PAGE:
Sad news from the second highest mountain on earth: Bulgarian climber Atanas Skatov fell to his death on K2 while descending from Camp 3. His body was recovered by the crew of a Pakistani rescue helicopter. Atanas was only 42 years old.
“While changing his safety from one rope to the other, seems some errors occured and he fell down,” Chhang Dawa Sherpa, expedition leader of Nepali operator Seven Summit Treks, let it be known from K2 base camp. “We had fixed the mountain with new ropes and it’s not broken.” Initial reports of Skatov’s fall had said a fixed rope had broken.
Atanas had arrived at Camp 3 at around 7,300 meters on Thursday, but had then decided to turn back – exactly why is still unclear. ” With humility and prayers to the King of the Mountain – Mount Chogori! God forward and we after him!,” Atanas had written before setting off for the summit attempt.
As a vegan high up
Until 2010, the Bulgarian had only admired the mountains from a distance. His scientific career took up all his time. He studied in Plovdiv and Berlin and finally received his doctorate on plant protection. Atanas’ passion for the mountains was awakened ten years ago when the scientist set out on a 650-kilometer long hiking trail in Bulgaria. Then the mountains that Skatov climbed quickly became higher. Much higher.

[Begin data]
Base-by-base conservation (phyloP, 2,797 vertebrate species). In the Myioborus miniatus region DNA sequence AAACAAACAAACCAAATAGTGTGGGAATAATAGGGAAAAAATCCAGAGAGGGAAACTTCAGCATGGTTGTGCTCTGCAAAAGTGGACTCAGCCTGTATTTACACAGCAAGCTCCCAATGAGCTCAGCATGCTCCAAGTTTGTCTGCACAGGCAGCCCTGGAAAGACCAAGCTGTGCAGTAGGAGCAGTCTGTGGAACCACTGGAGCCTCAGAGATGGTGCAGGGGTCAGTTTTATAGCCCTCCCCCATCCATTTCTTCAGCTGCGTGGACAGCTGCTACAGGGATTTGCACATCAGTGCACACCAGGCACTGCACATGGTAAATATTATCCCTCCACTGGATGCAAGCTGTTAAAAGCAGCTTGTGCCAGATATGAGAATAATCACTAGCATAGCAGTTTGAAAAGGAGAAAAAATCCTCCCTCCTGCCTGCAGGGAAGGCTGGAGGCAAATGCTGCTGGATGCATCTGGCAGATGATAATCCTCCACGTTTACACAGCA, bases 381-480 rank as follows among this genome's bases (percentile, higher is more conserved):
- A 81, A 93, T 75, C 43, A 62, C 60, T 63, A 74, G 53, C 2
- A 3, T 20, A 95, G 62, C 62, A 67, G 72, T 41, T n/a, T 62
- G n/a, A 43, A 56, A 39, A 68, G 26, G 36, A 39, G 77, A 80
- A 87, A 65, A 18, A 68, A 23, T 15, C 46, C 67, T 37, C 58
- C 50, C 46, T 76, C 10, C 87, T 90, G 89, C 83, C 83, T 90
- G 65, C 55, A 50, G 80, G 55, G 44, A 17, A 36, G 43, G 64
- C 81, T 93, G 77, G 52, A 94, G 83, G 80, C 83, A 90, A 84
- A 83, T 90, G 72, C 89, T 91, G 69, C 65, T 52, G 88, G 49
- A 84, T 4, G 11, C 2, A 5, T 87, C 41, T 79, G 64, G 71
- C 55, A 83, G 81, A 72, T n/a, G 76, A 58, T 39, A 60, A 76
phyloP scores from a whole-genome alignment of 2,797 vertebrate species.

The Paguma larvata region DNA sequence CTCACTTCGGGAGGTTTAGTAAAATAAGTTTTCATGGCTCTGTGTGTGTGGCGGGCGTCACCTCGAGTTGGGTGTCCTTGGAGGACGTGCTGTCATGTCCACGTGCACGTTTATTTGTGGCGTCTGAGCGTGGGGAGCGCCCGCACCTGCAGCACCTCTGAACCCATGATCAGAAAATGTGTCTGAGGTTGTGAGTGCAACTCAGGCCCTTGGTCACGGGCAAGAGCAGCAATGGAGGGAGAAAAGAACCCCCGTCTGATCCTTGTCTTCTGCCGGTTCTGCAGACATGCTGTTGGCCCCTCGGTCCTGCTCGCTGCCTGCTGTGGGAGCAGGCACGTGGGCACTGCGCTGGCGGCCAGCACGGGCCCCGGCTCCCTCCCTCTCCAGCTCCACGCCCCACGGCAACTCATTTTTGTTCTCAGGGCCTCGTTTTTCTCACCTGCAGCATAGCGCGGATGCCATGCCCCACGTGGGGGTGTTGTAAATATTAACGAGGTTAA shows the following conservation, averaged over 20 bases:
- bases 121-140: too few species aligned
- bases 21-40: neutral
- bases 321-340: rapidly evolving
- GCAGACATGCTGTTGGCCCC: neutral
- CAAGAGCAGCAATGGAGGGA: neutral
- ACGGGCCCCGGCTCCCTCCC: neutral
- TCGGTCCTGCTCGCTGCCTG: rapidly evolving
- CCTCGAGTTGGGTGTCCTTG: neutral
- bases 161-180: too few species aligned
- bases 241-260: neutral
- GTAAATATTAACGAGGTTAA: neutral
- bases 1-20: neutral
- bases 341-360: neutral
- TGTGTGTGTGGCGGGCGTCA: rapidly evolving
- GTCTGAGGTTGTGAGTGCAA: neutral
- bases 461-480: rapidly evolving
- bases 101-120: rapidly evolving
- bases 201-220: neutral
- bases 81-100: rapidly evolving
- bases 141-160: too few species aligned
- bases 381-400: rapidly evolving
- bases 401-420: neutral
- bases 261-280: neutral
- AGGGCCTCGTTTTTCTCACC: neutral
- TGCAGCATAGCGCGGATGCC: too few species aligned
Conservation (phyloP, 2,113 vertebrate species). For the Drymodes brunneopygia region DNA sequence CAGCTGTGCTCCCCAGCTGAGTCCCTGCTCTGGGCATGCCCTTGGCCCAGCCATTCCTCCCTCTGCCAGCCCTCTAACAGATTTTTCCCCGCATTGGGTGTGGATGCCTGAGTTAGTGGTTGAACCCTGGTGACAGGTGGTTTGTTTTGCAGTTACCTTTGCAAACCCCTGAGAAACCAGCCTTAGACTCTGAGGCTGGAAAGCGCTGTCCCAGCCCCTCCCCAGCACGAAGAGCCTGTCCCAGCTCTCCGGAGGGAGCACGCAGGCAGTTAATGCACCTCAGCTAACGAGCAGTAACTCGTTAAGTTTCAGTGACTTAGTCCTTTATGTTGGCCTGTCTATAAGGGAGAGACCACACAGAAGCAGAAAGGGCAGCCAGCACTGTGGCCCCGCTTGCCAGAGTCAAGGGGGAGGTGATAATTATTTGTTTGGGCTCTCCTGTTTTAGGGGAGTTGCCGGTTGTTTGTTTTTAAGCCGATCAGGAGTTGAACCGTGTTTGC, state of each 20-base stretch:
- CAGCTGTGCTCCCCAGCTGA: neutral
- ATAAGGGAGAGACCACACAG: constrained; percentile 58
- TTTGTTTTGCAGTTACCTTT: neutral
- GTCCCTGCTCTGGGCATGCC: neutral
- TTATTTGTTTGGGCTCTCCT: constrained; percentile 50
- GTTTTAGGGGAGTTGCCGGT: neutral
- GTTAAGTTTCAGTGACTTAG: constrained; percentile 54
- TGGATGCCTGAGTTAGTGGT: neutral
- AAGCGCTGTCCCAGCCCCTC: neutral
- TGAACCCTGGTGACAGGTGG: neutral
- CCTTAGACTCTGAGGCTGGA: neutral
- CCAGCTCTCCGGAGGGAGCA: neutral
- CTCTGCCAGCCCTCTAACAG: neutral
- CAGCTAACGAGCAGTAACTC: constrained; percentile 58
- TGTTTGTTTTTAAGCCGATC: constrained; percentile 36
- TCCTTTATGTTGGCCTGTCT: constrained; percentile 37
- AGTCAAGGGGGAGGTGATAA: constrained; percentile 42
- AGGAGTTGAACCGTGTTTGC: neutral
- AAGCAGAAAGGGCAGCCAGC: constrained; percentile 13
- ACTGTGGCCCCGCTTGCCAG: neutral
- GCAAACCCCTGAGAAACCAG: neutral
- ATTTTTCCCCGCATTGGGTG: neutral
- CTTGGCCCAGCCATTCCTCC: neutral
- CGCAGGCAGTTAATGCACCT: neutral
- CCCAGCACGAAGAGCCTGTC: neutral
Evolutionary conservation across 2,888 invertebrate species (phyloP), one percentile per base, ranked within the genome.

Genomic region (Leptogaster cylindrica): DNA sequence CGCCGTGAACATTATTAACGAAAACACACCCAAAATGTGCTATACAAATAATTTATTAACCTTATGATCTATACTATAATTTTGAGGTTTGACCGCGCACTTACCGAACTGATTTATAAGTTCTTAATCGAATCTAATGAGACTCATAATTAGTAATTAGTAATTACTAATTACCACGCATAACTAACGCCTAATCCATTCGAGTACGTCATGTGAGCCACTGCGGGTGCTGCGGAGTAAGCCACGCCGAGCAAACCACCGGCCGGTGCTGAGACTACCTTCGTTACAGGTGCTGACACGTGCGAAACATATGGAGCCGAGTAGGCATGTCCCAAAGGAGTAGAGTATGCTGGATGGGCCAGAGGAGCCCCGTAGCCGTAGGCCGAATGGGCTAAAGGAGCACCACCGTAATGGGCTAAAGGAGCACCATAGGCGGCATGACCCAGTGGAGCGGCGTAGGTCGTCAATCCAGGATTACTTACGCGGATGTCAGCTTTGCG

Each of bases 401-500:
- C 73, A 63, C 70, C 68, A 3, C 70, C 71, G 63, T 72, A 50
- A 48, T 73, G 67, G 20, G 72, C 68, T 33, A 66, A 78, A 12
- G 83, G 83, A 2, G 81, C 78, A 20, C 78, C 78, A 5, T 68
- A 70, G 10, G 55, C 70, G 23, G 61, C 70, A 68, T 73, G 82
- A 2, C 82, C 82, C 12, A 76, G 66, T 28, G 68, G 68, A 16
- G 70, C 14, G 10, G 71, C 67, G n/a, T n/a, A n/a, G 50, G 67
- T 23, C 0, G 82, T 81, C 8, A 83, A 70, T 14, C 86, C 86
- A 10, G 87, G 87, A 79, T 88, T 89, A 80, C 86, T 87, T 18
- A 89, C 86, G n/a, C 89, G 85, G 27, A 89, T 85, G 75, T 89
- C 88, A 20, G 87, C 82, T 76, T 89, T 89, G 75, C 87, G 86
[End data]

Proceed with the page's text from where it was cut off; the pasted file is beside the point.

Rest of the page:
His goal was to be the first vegan in the world to scale all 14 eight-thousanders. He already had ten of the world’s highest summits on his account, on one of them – Cho Oyu – Skatov had climbed without bottled oxygen.
Atanas scaled Mount Everest from both the Tibetan north side (in 2014) and the Nepalese south side (in 2017), as well as Manaslu (in 2015), Annapurna, Makalu (both in 2016), Lhotse (in 2017), Cho Oyu (in 2018) and in 2019 the four eight-thousanders Kangchenjunga, Gasherbrum I, Gasherbrum II and Dhaulagiri. In 2017 he became the first vegan to complete the collection of the Seven Summits, the highest mountains on all continents.
Before leaving for Pakistan, Atanas had told me: “Of course, it will be very difficult. And only the mountain will decide who will climb.” K2 took him.
Update 5:15 p.m.: There is still no first-hand information on whether John Snorri Sigurjonsson, Muhammad Ali Sadpara and Juan Pablo Mohr have reached the summit. Sajid Ali Sadpara returned to Camp 3 due to a malfunctioning oxygen regulator. The other climbers reported at Camp 3 on Thursday had apparently all refrained from attempting the summit.